Pixar pretty much owns the press clippingsÂ and praise handed out in the animation market these days because, basically, they do what they do better than anyone else can even imagine doing it. The only fair Smackdown then for Pixar’s latest release “Ratatouille” is the first Pixar release “Toy Story.” Rotten Tomatoes has “Ratatouille” hovering at a 96% freshness rating and critics heaping accolades on it — so it’s a fair fight. Both films give real emotional life to items and/or creatures that don’t have such life like old used toys and filthy rats. The question this will come down to is this: what is the balance between hot, new ways of showing off your technology and the demands and rewards of good old-fashioned stories and characters?
At a 4th of July party, my friend Randal actually suggested we go see this movie because the reviews had been so universally wonderful.Â So, not knowing much more than that, we went to see it the next day, only a little chargined we didn’t have little kids with us as cover. Anyway, the plot to “Ratatouille” works like this: Remy, a rat who seems to know good food from garbage, eventually finds himself in Paris in the once-great restaurant Gusteau’s. He hooks up with a young klutz named Linguini (a human) and together, with Remy hiding in Linguini’s chef’s hat, they procede to light the Paris restaurant establishment on fire with their masterpieces. Naturally, Remy’s family will sing the siren song pulling Remy to return to his rat home, and Linguini will fall in love and there will be an evil chef. One thing this movie does tackle rather successfully is the logic of communication. How to Remy and Linguini talk to each other. What you find out is that rats can talk rat-to-rat but rats can’t speak to humans.
The Defending Champion
When it comes to animation films, there’s no question that Pixar’s “Toy Story” is the gold standard. When it was released in 1995, it was a revelation about the future of animation that blew away and antiquated everything that came before it. Most of you who are reading this have seen it, and even “Toy Story 2,” but it concerns a little boy’s favorite toy, a cowboy doll named Woody, and the toy that may soon replace him, the ultra-cool Buzz Lightyear who, unlike all the other toys isn’t in on the joke that he’s a toy; he thinks he’s really an astronaut. Most of the action takes place in a couple of kid’s bedrooms. The toys talk to toys and any interaction with the human world is kept at a distance. It’s all about the toys because it is, well, a “Toy Story.”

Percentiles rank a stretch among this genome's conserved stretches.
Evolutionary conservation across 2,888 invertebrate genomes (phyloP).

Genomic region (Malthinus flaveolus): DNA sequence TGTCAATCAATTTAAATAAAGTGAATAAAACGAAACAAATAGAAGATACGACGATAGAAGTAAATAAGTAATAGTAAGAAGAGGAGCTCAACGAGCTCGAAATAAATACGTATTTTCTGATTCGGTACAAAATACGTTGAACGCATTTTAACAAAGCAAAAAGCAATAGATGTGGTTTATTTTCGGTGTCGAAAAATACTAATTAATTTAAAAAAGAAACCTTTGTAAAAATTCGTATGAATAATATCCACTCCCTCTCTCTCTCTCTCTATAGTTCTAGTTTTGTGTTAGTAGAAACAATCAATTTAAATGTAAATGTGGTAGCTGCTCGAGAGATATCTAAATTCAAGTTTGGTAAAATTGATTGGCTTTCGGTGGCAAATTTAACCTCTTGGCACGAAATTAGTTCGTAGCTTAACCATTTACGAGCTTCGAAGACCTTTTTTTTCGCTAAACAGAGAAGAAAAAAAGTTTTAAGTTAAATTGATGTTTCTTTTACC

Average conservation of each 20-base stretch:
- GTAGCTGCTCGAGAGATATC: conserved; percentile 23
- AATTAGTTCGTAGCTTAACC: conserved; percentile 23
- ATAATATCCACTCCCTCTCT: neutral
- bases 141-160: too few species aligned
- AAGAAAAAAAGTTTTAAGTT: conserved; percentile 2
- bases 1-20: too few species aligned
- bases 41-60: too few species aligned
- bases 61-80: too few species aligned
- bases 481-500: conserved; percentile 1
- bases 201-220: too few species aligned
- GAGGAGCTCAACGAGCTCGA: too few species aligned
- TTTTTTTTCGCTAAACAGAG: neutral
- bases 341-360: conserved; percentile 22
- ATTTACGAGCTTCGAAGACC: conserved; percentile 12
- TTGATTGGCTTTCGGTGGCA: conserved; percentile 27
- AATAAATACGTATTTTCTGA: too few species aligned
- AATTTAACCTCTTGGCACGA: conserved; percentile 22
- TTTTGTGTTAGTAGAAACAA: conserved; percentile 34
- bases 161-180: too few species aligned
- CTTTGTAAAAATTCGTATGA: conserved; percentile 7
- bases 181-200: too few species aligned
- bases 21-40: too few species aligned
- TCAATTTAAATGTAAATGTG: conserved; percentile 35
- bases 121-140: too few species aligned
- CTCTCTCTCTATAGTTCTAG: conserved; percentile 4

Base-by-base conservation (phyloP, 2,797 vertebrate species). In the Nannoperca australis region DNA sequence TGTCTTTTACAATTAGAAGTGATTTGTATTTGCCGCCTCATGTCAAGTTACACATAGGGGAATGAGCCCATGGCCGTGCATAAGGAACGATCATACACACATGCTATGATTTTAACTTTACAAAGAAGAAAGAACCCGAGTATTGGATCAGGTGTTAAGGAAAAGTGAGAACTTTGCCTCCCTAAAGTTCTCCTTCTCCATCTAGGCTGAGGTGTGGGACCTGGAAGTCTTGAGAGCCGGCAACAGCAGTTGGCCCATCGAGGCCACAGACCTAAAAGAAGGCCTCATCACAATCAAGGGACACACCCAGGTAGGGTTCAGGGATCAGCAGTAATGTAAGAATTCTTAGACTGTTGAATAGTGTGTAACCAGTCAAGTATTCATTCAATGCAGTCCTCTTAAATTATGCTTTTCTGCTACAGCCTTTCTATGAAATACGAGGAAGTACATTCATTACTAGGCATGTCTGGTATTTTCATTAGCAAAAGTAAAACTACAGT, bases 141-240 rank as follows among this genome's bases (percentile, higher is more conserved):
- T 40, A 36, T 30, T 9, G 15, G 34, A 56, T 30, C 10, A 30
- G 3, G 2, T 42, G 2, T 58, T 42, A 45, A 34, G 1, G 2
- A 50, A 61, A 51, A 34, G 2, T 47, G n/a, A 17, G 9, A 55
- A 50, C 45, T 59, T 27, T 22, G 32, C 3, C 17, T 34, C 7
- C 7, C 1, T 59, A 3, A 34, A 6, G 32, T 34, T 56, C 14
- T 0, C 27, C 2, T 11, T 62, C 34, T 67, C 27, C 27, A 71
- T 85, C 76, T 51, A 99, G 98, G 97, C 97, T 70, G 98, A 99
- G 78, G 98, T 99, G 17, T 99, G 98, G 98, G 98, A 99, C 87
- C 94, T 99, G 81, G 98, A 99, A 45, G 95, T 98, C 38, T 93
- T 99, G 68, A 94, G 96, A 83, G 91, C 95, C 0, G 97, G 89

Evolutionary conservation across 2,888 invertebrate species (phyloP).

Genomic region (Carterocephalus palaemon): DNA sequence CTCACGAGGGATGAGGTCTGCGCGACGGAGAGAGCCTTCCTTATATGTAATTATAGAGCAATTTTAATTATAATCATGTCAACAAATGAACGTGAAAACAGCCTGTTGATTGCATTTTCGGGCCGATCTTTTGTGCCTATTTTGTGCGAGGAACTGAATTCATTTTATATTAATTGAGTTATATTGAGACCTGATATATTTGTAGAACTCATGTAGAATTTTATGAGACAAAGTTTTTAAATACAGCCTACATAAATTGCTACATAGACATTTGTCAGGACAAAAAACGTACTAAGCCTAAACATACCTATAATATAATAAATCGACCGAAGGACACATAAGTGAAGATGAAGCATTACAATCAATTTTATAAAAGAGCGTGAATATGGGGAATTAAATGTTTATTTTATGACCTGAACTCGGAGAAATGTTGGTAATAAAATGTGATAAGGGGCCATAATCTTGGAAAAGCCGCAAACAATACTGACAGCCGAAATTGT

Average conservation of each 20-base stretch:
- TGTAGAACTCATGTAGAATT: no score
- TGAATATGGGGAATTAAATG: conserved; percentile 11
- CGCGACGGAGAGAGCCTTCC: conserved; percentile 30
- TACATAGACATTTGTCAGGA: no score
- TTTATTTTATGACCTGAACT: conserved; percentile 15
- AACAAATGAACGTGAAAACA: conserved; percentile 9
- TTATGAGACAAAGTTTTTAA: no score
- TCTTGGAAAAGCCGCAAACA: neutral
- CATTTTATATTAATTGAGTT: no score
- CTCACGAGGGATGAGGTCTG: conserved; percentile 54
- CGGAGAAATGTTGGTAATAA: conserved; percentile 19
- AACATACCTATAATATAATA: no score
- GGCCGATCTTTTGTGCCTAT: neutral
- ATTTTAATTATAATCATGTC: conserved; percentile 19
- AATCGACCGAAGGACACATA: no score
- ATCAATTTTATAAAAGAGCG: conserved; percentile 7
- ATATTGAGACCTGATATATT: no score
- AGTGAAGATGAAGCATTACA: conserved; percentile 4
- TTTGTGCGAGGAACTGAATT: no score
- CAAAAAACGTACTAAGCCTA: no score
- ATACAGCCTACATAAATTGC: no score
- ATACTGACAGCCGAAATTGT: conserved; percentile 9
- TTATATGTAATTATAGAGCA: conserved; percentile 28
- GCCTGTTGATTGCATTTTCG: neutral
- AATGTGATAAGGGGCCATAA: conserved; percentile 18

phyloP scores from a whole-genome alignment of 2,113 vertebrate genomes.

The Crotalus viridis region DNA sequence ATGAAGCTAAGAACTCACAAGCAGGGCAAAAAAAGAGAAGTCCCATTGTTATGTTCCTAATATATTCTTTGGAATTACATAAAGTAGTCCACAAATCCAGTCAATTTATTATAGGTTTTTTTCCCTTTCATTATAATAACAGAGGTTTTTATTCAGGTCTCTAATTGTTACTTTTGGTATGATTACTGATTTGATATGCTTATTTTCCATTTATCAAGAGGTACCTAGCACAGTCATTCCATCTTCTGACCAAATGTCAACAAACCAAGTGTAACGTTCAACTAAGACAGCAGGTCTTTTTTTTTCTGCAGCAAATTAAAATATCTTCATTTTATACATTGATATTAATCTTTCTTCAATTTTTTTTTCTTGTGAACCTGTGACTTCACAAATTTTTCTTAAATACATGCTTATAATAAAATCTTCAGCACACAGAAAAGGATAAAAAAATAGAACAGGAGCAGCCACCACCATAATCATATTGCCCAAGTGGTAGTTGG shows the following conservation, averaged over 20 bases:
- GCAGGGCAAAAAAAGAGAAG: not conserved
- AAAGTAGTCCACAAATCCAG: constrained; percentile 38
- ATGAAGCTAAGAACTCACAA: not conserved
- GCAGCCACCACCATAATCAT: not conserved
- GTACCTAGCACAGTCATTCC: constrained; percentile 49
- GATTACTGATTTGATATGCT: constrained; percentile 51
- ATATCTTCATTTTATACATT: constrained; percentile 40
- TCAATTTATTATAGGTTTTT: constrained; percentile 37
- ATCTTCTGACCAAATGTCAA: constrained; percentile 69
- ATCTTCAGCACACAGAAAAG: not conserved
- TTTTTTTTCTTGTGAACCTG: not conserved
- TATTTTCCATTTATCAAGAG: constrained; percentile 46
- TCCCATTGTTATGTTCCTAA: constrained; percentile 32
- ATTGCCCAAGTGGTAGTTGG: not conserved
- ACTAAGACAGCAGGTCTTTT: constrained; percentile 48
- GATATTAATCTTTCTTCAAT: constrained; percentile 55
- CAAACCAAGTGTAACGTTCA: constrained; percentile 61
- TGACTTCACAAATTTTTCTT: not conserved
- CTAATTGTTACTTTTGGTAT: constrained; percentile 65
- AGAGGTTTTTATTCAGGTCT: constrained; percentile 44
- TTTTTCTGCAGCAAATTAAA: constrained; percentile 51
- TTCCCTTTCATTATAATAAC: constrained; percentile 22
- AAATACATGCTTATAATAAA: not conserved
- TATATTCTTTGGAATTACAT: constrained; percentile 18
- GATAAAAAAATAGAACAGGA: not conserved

“Ratatouille” scores more points than “Toy Story” in the next-generation quality it shows off. This is to be expected, I guess, since computers get larger and faster and we humans get smarter and more facile in bending them to our will. I loved the look of “Toy Story” but there is no doubt that the look of “Ratatouille” is even more refined. The hair on a rat’s ass, for example, looks individual and realistic (except for Remy’s blue hair).
But that may also be a problem. Do we really want to see a movie about a rat (and later, lots of rats) cooking gourmet food for humans in a classy French restaurant? Apparently this did not bother the vast majority of critics, but it bothered me. A lot. It messed with my rooting value so much that in many of the final scenes where I know the filmmakers expected us to cheer, I laughed at the lunacy of a kitchen full of hundreds of rats being accepted by anybody for a food critic to a chef.
On the character score, there is something wonderful about the poignancy of Woody being put out to pasture in “Toy Story” and the relationship of self-need and friendship that develops with the “other” toy Buzz Lightyear. Or when Buzz realizes he is, in fact, only a toy. In contrast, the problem of “Ratatouille” is simply that a kid who’s supposed to inherit a well-known restaurant can’t cook but a rat can. See where I’m going?
This Smackdown is all about story and not technology. When the movies first came out, they were content to watch just about anything but as the newness wore off, they began to demand improvements in story, acting, characters, etc. The same has happened with the magic of a slightly better technical animation in a movie. It simply does not trump all the other values any more. No rat out of a sewer is going to cook me a meal andÂ have me like it and I don’t care how many moments of him washing hisÂ tiny rat hands they put in the film. But a poor little cowboy doll who wonders if he’s relevant anymore and a hot new astronaut toy who has to face his own toy-ness, well, that gets me on an emotional level because I’ve already accepted the reality of toys talking to toys. The gold standard of Toy Story remains the gold standard of animation, no longer for its bells-and-whistles in byte-crunching, but for its story and characters and how beautifully they were laid out.